The Birth of Gypsy Jazz: Django Reinhard

gypsy jazzGypsy jazz is a style of music that originated in the 1930s in underground Parisian jazz haunts.  Traditionally, it is played acoustically, without a drummer.  An acoustic guitar is the lead instrument, with guitar and violin starring as solo instruments. To fill in for the lack of drum beat, the rhythm guitar is played with a distinctly-gypsy, percussive technique known as “la pomp,” a technique which is similar to the “boom-chick” you hear in bluegrass music.  Though it is not absolutely necessary, if you learn even the most basic of music theory, it can act as foundation for learning this unique style of guitar-playing.

Django Reinhardt

Gypsy jazz was borne out of the tragedy and genius of Django Reinhardt.  In 1910, Jean “Django” Reinhardt was born in a Gypsy encampment in Belgium. Django’s parents were gypsy entertainers, his father a musician and clown, and his mother, a dancer and acrobat. At the age of 12, Django was given a banjo, which he learned to play by watching and listening to others play. He proved early on to have great musical talent, and by the age of 13, Django was making a living playing music. He made his first musical recordings in 1928.  At the age of 18, after coming home late from a performance, he was injured in a fire. He suffered paralysis in his right leg and his fourth and fifth fingers were horribly burned, leaving them almost unusably gnarled. Everyone believed that Django had strummed his last note, but they were terribly wrong.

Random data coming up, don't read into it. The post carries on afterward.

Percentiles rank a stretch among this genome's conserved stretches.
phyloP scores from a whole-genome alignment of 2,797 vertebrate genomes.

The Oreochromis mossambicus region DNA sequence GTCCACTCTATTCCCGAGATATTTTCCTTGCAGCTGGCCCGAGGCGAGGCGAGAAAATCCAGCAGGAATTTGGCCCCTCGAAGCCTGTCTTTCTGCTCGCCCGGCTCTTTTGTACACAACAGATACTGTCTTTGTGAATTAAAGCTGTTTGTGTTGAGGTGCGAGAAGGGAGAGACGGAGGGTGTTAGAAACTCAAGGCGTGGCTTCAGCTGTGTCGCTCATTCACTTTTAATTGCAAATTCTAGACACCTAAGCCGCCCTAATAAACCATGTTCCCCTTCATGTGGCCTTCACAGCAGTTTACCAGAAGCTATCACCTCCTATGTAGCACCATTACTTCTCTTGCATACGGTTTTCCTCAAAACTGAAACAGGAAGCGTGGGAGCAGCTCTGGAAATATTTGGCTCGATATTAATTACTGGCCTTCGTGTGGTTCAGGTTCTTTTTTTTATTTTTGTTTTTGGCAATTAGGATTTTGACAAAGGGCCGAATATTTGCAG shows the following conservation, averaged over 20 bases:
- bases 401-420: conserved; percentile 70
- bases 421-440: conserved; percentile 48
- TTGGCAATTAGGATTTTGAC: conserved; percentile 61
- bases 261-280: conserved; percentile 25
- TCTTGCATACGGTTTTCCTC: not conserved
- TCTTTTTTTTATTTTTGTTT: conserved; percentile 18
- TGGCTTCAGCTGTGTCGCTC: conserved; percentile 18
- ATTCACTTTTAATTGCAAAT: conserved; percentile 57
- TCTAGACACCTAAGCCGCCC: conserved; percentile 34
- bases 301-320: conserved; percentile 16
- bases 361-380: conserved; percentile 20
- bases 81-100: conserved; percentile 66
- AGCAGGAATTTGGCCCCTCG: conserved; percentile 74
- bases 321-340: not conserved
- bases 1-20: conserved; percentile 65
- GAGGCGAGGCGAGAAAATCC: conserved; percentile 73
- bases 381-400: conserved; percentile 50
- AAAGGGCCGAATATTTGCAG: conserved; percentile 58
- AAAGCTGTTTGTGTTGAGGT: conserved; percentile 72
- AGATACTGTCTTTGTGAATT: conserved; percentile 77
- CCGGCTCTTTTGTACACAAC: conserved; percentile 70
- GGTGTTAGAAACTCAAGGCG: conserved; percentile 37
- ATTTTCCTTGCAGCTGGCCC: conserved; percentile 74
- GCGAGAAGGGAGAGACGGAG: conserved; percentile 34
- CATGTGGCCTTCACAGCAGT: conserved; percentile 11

As he healed in a private sanatorium, he was given a guitar by a family friend. Over the 18 months that followed, Django retaught himself to play the guitar, and what emerged from his self-exploration was an amazingly fresh technique:  a highly efficient, but completely unorthodox system of 3-finger chord shapes, “each of which encompassed inversions of several different chords” (Williams and Potokar).  This new flavor of gypsy-style music was spiced with jazz, flamenco, and musette. To really appreciate the genius of Django, you should develop a clear understanding about jazz chords and how to play them.

Some of Django’s other innovations include the bent and smear notes, full use of the complete 12-scale note, and the free interchange of modes of scale, most specifically an alchemical marriage of Mixolydian and Phrygian modes. The Mixolydian mode, one of the most commonly used in Latin and Jazz music, is in the C-Major scale played over a G-7 chord. The Mixolydian mode adds an assured level of spice and sophistication to the music. The Phrygian mode is in the key of C-Major played over the E-minor chord, something which lends charismatic and mysterious, Eastern colors and flavors to the musical mix.  If you are feeling clueless about scales and modes, a quick course in Jazz guitar scales will bring you back up to speed.

By the 1930s, deeply inspired by American Jazz artists Louis Armstrong and Duke Ellington, Django was back on the music scene.

The Elements and Techniques of Gypsy Jazz

The Gypsy Jazz Guitar